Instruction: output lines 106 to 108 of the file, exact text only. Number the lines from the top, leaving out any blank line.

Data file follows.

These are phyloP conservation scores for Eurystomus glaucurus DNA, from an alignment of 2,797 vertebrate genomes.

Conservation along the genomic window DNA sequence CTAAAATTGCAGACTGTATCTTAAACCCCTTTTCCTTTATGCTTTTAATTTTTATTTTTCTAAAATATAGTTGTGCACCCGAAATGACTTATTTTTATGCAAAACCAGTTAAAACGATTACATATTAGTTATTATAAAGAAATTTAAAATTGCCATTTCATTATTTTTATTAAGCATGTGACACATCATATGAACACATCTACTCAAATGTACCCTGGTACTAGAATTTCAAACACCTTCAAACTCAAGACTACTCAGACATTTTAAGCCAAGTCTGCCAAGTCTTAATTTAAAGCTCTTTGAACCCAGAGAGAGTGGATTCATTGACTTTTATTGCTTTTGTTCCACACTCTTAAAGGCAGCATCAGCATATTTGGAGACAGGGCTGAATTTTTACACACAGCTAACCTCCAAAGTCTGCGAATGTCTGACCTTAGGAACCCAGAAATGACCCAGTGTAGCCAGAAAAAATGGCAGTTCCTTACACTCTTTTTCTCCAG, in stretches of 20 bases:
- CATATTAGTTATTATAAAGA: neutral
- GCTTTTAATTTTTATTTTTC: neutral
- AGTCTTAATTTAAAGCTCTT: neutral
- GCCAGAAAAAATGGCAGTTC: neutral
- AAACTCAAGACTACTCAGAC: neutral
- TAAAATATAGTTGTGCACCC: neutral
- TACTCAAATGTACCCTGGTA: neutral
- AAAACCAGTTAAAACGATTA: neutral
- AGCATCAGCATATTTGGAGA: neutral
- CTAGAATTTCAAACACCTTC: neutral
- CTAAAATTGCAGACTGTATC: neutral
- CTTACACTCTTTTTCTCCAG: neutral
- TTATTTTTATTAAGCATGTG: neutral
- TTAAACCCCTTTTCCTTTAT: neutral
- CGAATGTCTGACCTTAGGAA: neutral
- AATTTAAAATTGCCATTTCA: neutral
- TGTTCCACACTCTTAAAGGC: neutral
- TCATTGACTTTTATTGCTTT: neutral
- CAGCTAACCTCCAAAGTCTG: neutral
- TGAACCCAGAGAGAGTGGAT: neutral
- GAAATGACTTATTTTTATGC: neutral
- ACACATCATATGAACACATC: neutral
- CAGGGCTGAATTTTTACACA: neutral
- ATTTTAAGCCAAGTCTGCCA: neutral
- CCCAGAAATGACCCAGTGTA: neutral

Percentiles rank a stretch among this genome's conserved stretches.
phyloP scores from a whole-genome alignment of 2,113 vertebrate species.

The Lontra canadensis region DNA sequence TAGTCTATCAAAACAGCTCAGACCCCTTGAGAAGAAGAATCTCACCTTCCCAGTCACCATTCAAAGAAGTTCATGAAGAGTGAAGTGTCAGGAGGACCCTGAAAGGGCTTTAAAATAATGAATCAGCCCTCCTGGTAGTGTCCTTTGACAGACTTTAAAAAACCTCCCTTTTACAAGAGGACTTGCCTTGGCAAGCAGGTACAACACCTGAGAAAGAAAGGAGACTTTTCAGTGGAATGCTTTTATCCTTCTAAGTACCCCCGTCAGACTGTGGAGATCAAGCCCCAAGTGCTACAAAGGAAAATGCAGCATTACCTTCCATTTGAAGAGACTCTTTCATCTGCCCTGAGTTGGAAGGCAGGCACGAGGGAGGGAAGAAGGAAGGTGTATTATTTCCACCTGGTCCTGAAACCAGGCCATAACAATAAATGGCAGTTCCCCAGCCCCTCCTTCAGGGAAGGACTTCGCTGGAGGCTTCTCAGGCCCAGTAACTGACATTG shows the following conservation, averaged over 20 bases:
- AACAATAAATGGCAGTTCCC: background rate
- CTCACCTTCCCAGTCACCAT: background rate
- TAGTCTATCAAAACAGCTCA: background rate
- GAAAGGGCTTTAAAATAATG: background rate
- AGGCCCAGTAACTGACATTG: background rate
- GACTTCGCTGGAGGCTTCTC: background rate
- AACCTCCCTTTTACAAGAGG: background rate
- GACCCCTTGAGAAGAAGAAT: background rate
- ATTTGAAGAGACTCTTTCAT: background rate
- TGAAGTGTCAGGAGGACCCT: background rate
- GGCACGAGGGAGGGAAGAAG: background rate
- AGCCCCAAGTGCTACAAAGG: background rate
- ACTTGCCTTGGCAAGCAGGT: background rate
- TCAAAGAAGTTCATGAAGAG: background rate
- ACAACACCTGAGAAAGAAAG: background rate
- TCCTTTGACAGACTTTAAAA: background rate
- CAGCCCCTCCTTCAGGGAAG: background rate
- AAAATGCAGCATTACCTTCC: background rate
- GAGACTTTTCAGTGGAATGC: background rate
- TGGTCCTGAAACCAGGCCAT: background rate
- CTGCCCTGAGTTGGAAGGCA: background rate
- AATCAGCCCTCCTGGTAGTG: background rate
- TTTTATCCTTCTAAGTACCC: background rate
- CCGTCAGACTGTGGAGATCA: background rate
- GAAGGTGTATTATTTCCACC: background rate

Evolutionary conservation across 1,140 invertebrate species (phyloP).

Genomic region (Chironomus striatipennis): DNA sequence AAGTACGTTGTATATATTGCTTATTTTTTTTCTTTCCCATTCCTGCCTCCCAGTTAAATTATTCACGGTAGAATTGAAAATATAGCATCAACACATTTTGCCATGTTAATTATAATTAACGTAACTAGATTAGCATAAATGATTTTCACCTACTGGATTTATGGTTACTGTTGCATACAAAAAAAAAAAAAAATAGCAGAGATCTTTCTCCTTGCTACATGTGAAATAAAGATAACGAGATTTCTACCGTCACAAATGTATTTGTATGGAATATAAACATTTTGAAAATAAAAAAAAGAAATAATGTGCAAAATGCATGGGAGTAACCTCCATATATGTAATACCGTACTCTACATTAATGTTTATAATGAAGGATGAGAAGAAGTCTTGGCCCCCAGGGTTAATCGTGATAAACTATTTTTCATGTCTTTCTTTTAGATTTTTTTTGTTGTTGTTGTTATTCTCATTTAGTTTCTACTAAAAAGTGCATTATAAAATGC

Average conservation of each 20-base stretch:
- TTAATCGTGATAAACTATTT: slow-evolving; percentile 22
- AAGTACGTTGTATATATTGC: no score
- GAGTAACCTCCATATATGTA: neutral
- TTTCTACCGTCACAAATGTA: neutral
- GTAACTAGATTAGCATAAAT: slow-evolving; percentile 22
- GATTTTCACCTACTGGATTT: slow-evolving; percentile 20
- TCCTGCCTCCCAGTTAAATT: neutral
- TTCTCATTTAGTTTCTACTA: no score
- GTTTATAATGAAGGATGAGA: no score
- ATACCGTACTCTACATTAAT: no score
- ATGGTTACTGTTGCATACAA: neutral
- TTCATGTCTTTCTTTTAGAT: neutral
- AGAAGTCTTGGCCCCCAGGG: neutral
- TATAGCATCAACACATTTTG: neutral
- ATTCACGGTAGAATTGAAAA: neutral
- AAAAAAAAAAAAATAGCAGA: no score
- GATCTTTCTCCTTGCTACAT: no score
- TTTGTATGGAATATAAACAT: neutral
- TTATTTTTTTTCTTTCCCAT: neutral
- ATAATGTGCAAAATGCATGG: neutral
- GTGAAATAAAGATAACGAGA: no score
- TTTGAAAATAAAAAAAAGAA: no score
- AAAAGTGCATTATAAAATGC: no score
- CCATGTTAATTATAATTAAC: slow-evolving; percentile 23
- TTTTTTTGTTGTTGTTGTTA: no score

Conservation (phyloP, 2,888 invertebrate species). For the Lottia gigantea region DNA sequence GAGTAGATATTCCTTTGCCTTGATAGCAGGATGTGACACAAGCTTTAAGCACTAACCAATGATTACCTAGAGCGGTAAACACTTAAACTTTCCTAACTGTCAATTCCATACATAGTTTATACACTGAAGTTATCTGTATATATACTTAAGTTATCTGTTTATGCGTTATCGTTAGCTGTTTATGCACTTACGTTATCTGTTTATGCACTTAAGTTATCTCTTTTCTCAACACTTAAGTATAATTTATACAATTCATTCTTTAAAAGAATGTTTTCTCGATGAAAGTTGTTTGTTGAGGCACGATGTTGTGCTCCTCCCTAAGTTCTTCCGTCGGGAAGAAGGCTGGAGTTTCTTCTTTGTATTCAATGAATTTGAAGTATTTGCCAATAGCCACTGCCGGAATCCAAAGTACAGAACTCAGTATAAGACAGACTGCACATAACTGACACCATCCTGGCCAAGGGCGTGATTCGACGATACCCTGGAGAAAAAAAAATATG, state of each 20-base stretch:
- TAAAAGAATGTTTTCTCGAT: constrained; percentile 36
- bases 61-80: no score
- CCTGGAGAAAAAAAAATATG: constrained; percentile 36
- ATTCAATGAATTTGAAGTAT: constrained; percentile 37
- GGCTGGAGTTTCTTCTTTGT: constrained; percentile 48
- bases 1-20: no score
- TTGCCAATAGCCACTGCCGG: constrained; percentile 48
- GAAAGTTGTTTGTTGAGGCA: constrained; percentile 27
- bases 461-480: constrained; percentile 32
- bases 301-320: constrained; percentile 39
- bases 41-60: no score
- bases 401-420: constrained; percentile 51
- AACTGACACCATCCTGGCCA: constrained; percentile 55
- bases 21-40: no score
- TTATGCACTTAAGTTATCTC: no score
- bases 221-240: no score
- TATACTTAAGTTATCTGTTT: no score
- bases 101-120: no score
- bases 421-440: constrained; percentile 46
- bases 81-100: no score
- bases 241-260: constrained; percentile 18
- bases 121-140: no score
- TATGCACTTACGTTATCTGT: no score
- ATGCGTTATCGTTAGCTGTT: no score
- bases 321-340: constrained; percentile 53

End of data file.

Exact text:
- bases 121-140: no score
- TATGCACTTACGTTATCTGT: no score
- ATGCGTTATCGTTAGCTGTT: no score